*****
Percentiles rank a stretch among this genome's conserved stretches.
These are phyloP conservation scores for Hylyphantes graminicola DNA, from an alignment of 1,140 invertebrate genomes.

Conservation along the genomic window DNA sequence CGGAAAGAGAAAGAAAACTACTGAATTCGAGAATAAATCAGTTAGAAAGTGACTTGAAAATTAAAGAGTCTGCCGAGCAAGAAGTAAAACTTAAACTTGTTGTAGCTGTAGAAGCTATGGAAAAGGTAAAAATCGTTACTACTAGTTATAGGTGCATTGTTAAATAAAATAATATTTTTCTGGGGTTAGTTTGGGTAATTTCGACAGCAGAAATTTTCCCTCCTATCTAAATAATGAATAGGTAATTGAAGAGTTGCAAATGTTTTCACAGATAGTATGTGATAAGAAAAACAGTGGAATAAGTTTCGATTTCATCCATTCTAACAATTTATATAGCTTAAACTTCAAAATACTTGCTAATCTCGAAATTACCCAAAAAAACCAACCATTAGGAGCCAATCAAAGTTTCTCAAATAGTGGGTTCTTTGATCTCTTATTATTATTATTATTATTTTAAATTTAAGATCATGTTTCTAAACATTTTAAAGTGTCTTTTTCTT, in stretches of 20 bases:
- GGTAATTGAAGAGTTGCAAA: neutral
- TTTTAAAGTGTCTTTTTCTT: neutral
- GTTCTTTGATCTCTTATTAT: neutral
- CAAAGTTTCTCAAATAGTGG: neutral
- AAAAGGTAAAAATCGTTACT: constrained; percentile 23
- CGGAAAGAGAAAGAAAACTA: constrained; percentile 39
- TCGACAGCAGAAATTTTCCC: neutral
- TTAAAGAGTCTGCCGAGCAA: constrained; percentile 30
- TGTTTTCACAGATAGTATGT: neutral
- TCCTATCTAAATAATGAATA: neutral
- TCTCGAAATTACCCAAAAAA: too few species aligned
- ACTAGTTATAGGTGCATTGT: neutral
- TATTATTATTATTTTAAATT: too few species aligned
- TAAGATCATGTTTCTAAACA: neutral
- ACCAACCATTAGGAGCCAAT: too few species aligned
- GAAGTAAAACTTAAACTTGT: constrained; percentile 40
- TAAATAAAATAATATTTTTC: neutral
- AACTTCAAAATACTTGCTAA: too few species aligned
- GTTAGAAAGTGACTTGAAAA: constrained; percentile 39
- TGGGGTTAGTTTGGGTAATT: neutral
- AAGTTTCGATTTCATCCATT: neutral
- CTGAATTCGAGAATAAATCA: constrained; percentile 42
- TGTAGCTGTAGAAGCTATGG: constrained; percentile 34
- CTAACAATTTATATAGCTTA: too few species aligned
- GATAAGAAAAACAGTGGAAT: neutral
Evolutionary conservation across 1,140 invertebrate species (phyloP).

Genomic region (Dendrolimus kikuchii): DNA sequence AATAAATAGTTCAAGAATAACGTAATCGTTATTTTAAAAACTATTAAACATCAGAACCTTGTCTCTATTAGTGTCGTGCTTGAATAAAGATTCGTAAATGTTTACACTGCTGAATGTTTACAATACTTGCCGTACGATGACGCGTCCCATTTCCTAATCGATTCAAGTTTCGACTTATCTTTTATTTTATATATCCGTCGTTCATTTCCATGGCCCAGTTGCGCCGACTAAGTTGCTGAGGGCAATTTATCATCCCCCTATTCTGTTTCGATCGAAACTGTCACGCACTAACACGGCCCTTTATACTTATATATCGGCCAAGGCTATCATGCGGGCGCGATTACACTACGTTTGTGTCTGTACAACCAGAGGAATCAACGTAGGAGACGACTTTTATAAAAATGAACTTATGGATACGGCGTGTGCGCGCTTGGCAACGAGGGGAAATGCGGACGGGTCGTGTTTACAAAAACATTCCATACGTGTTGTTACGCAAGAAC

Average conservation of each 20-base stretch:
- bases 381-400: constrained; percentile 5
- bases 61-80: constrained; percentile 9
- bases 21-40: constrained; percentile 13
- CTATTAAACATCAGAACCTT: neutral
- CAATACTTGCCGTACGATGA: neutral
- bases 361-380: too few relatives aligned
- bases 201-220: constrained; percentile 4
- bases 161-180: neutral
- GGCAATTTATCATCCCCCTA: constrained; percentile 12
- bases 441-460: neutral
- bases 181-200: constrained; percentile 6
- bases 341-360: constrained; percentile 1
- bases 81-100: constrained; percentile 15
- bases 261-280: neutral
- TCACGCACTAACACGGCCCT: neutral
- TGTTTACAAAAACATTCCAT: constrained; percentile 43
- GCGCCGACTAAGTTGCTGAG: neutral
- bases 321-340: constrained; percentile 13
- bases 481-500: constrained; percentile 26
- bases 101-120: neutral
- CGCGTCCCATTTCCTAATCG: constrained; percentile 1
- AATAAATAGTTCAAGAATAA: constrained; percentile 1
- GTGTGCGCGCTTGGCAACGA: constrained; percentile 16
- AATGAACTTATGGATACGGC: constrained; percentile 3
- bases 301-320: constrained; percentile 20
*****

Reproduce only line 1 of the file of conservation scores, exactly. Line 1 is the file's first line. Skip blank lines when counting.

Percentiles rank a stretch among this genome's conserved stretches.